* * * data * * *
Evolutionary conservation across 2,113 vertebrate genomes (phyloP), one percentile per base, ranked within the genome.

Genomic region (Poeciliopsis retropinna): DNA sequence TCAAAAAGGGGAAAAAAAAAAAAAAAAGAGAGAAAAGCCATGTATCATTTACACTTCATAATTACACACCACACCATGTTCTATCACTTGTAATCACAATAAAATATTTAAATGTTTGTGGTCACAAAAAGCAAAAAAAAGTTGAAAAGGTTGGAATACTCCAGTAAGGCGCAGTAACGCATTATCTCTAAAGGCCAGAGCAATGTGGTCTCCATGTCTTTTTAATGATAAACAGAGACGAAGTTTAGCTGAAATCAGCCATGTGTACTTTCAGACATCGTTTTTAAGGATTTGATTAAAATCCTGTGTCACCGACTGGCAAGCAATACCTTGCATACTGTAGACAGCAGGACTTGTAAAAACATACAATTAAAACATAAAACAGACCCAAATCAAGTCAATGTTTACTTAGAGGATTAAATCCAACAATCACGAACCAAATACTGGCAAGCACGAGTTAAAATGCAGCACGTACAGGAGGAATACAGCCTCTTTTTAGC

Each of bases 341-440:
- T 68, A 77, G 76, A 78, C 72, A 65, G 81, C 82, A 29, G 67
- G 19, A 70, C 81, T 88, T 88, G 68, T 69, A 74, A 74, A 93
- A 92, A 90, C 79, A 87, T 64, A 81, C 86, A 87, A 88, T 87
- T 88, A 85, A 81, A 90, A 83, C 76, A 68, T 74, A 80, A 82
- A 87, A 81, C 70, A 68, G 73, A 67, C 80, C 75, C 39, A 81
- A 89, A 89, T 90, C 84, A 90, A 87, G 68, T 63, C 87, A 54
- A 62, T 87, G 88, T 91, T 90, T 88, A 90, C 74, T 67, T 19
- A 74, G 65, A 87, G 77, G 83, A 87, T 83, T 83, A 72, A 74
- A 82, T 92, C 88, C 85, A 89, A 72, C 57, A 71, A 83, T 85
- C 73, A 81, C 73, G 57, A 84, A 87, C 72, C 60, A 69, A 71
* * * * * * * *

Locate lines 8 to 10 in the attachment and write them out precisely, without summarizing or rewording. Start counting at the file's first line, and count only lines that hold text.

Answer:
- A 87, A 81, C 70, A 68, G 73, A 67, C 80, C 75, C 39, A 81
- A 89, A 89, T 90, C 84, A 90, A 87, G 68, T 63, C 87, A 54
- A 62, T 87, G 88, T 91, T 90, T 88, A 90, C 74, T 67, T 19